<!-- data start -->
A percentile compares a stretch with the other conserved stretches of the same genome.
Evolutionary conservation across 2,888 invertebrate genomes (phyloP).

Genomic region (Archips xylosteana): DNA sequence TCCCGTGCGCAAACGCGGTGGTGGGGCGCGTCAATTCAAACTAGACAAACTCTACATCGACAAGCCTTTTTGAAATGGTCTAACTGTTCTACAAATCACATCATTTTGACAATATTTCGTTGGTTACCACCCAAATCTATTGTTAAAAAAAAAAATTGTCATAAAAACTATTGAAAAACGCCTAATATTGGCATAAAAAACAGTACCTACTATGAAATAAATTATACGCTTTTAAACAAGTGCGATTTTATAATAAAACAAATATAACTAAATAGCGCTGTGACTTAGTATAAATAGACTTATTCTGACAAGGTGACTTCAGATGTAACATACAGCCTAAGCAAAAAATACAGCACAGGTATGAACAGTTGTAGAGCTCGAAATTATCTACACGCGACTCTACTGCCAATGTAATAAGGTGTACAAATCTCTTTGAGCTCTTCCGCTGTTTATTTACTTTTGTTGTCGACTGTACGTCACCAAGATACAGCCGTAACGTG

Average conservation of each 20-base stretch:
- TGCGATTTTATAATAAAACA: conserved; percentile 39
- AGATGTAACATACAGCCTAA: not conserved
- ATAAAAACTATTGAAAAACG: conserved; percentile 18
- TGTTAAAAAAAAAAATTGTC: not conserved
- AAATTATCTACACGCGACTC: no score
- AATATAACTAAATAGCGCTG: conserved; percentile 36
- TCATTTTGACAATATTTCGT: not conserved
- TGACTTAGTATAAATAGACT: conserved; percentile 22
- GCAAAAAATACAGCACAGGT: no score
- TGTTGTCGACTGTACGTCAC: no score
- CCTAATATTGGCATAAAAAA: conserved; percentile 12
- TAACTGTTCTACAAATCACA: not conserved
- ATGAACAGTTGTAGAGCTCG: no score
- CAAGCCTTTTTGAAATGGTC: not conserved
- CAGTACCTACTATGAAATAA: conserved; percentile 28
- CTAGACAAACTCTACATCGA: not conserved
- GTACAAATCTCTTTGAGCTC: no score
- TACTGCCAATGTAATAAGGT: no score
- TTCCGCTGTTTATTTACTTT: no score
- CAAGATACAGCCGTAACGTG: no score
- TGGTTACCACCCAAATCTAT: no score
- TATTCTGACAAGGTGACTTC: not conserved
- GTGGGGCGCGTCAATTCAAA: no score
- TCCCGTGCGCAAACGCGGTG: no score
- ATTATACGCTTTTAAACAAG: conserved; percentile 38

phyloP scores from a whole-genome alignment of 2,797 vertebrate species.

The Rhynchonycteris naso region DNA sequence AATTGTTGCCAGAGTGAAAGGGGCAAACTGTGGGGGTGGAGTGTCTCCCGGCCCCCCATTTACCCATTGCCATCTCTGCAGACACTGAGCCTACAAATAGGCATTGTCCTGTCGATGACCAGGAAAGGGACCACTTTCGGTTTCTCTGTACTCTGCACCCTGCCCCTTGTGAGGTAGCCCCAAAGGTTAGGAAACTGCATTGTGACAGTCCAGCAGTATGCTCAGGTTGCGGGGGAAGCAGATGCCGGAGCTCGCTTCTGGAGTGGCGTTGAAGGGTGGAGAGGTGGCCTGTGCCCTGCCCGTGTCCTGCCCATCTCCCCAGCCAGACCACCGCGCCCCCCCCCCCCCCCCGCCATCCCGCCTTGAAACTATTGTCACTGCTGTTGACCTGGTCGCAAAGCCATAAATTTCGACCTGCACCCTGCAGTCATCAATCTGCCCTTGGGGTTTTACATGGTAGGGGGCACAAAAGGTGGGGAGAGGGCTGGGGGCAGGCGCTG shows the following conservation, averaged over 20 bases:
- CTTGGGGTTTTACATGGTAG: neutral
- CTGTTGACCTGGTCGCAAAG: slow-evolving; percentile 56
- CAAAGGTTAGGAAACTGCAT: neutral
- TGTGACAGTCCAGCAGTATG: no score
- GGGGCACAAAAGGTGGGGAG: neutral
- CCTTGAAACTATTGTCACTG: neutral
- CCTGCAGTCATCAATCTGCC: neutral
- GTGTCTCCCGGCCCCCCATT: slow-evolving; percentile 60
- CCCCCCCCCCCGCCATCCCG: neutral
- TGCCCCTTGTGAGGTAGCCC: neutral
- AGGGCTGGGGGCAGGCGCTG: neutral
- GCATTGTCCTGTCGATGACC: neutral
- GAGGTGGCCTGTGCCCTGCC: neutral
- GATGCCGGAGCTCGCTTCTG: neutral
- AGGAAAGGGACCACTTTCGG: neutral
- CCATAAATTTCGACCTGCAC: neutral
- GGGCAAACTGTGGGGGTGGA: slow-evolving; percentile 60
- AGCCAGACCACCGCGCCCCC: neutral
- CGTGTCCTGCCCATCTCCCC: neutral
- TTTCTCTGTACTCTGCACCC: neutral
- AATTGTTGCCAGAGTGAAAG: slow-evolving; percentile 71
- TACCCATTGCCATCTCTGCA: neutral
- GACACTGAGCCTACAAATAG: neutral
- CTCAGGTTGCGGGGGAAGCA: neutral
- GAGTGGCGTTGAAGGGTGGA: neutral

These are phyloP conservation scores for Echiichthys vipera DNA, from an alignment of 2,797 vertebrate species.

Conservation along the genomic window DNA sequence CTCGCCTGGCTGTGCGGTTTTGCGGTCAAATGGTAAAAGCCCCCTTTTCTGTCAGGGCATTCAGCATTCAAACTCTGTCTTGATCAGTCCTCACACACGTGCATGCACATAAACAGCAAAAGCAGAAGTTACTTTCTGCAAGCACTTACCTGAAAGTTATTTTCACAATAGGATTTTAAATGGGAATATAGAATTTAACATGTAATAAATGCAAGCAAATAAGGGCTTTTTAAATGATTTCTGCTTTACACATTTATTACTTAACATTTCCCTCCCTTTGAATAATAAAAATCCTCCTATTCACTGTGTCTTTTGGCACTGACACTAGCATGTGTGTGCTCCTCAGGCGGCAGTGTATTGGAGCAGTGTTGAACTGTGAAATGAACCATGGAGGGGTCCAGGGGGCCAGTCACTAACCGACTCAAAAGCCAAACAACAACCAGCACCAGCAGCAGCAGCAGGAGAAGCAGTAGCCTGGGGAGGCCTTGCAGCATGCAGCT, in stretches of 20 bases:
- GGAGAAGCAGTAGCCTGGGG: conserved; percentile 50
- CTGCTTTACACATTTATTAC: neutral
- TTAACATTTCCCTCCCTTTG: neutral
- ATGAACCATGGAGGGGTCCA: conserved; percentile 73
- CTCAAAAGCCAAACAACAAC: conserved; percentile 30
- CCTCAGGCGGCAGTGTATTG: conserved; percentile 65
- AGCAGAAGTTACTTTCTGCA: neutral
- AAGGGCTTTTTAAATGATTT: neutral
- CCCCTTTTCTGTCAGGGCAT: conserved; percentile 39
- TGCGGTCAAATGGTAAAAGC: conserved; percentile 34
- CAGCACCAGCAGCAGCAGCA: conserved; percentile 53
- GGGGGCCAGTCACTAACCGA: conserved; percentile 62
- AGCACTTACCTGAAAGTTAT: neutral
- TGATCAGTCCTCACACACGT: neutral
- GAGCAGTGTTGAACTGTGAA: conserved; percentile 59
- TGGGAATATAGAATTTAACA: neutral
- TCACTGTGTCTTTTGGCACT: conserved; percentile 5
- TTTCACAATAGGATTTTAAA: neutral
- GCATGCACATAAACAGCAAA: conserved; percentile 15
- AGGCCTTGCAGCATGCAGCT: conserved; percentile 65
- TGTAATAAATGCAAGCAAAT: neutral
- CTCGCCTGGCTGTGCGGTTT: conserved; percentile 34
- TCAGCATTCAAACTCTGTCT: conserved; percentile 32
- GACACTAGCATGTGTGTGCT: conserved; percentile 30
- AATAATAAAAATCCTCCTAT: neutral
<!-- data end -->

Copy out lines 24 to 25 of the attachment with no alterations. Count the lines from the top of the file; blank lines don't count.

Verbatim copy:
- CAAGATACAGCCGTAACGTG: no score
- TGGTTACCACCCAAATCTAT: no score